Scenes from an Execution

19 May

Few people write dialogue better than Howard Barker; it’s funny, vibrant and explosive. And Barker’s Scenes from an Execution is a brilliant play.

It explores the relationship between the artist and society.

Galactia has been commissioned by the State to paint the Battle of Lepanto. She does, and the State is not happy. Galactia portrays war as something dreadful. The State wants it viewed as something glorious.

The play is set in Renaissance Venice. But, of course, it’s not. This is not a piece of historical realism. Barker’s characters could be here and now.

Photo by Katy Green Loughrey

Photo by Katy Green Loughrey

And director Richard Hilliar’s production is wonderful. His cast does terrific work. Lucy Miller as Galactia is magnificent; passionate, determined, and joyfully articulate. Carpeta is her lover. He’s another (competing) painter. Jeremy Waters delivers a beautifully pitched portrayal of cowardice that can’t help love its superior. And Mark Lee’s Urgentino, the Doge of Venice, is comic brilliance.

This is very rich theatre. Barker shares a swag of stimulating ideas. A particularly fascinating one involves the way society tames even the greatest art (but I’m not sure I can explore this one without a spoiler.)

So let me focus on just a single idea: the way society tries to control what art says.

In Galactia’s world, it’s the Church and the State who are the obvious powers. I began this response by suggesting it would be a mistake to assume this play is historical, to assume its message is that only in the dark past did we treat artists poorly.

This play demands we ask ourselves NOW what forces determine what art is allowed to say.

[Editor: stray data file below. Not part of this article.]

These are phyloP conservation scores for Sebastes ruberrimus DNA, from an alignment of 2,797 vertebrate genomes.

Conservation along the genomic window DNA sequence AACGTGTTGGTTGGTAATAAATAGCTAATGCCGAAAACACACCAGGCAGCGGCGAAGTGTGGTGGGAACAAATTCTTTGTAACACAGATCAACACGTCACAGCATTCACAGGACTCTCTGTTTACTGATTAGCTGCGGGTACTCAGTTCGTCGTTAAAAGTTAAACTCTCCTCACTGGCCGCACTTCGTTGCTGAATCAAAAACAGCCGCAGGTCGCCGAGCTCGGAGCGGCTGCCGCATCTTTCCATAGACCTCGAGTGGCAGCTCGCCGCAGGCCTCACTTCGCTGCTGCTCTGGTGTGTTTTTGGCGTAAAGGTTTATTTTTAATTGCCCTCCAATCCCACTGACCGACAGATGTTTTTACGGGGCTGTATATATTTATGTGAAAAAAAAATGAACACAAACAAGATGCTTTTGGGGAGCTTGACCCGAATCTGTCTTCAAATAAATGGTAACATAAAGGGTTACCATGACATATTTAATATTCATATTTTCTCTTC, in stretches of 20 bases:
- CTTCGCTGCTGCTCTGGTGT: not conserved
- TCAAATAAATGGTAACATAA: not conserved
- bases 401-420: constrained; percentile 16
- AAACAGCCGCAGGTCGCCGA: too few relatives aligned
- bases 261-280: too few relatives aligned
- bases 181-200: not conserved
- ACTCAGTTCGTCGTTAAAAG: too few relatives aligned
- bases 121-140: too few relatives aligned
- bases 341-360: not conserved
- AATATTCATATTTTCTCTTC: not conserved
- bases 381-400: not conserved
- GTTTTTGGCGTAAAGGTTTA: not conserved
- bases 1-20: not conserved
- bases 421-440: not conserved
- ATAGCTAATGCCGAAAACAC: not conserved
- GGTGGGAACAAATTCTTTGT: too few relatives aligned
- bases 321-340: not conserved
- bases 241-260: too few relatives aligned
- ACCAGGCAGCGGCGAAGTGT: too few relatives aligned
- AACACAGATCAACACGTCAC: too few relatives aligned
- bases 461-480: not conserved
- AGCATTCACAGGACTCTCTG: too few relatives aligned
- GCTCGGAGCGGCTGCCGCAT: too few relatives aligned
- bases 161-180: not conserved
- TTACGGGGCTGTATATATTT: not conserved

Our current patrons are the state, critics and the audience. What do they demand art say?

Let me offer the following list of absurd generalizations:

  1. Australian theatre must not question the extraordinary privileges that most of us enjoy in comparison to the majority of the world’s population.
  2. Australian theatre must not present characters that are intelligent, powerful political agents, as this would imply it might also be true of its audience (which would challenge the complacent acceptance of demand 1.)
  3. Australian theatre must be ‘professional’. That is, regardless of what the art says (not excepting demands 1 and 2) the focus of discussion must always be on the virtuosity of the production. This demand perpetuates a bourgeois emphasis on career, reduces art to a commercial product, and encourages the competition necessary for a capitalist society.

See this play. It’s very, very good. And come up with your own list.

Veronica Kaye


Scenes from an Execution by Howard Barker

Old Fitzroy Theatre til 31st May

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